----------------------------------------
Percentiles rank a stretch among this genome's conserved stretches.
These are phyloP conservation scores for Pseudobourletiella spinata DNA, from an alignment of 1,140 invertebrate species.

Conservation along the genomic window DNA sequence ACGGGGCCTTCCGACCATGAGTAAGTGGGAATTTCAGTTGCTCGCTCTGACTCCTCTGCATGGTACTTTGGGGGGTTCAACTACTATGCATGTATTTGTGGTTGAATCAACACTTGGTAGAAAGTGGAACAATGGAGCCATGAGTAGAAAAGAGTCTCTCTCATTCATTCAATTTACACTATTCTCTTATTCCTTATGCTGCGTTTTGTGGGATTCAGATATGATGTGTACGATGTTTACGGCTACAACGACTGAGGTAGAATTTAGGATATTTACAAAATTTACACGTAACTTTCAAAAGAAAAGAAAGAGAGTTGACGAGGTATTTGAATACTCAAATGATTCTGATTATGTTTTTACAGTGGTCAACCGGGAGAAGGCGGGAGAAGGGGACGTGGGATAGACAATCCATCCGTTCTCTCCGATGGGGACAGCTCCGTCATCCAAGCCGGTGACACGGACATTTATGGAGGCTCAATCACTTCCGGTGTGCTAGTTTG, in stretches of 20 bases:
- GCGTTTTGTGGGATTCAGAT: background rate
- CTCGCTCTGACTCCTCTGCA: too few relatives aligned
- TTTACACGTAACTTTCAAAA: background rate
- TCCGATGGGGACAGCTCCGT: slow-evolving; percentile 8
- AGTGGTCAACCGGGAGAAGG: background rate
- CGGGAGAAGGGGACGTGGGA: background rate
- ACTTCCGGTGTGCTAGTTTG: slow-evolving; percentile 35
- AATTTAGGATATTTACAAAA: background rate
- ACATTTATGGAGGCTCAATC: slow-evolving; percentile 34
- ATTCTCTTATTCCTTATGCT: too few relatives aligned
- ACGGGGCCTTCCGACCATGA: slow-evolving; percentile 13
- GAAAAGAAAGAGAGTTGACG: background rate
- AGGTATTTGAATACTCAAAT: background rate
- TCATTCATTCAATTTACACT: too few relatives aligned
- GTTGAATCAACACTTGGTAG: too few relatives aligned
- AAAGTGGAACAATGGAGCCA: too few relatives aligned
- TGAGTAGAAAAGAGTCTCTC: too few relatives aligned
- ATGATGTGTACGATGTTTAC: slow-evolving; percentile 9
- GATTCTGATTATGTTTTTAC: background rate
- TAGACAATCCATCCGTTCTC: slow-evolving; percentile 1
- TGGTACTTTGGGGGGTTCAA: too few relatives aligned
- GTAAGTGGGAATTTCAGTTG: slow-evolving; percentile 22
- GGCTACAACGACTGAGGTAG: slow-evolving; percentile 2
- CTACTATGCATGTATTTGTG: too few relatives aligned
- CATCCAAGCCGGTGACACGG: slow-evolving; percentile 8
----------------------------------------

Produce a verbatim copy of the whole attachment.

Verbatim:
Percentiles rank a stretch among this genome's conserved stretches.
These are phyloP conservation scores for Pseudobourletiella spinata DNA, from an alignment of 1,140 invertebrate species.

Conservation along the genomic window DNA sequence ACGGGGCCTTCCGACCATGAGTAAGTGGGAATTTCAGTTGCTCGCTCTGACTCCTCTGCATGGTACTTTGGGGGGTTCAACTACTATGCATGTATTTGTGGTTGAATCAACACTTGGTAGAAAGTGGAACAATGGAGCCATGAGTAGAAAAGAGTCTCTCTCATTCATTCAATTTACACTATTCTCTTATTCCTTATGCTGCGTTTTGTGGGATTCAGATATGATGTGTACGATGTTTACGGCTACAACGACTGAGGTAGAATTTAGGATATTTACAAAATTTACACGTAACTTTCAAAAGAAAAGAAAGAGAGTTGACGAGGTATTTGAATACTCAAATGATTCTGATTATGTTTTTACAGTGGTCAACCGGGAGAAGGCGGGAGAAGGGGACGTGGGATAGACAATCCATCCGTTCTCTCCGATGGGGACAGCTCCGTCATCCAAGCCGGTGACACGGACATTTATGGAGGCTCAATCACTTCCGGTGTGCTAGTTTG, in stretches of 20 bases:
- GCGTTTTGTGGGATTCAGAT: background rate
- CTCGCTCTGACTCCTCTGCA: too few relatives aligned
- TTTACACGTAACTTTCAAAA: background rate
- TCCGATGGGGACAGCTCCGT: slow-evolving; percentile 8
- AGTGGTCAACCGGGAGAAGG: background rate
- CGGGAGAAGGGGACGTGGGA: background rate
- ACTTCCGGTGTGCTAGTTTG: slow-evolving; percentile 35
- AATTTAGGATATTTACAAAA: background rate
- ACATTTATGGAGGCTCAATC: slow-evolving; percentile 34
- ATTCTCTTATTCCTTATGCT: too few relatives aligned
- ACGGGGCCTTCCGACCATGA: slow-evolving; percentile 13
- GAAAAGAAAGAGAGTTGACG: background rate
- AGGTATTTGAATACTCAAAT: background rate
- TCATTCATTCAATTTACACT: too few relatives aligned
- GTTGAATCAACACTTGGTAG: too few relatives aligned
- AAAGTGGAACAATGGAGCCA: too few relatives aligned
- TGAGTAGAAAAGAGTCTCTC: too few relatives aligned
- ATGATGTGTACGATGTTTAC: slow-evolving; percentile 9
- GATTCTGATTATGTTTTTAC: background rate
- TAGACAATCCATCCGTTCTC: slow-evolving; percentile 1
- TGGTACTTTGGGGGGTTCAA: too few relatives aligned
- GTAAGTGGGAATTTCAGTTG: slow-evolving; percentile 22
- GGCTACAACGACTGAGGTAG: slow-evolving; percentile 2
- CTACTATGCATGTATTTGTG: too few relatives aligned
- CATCCAAGCCGGTGACACGG: slow-evolving; percentile 8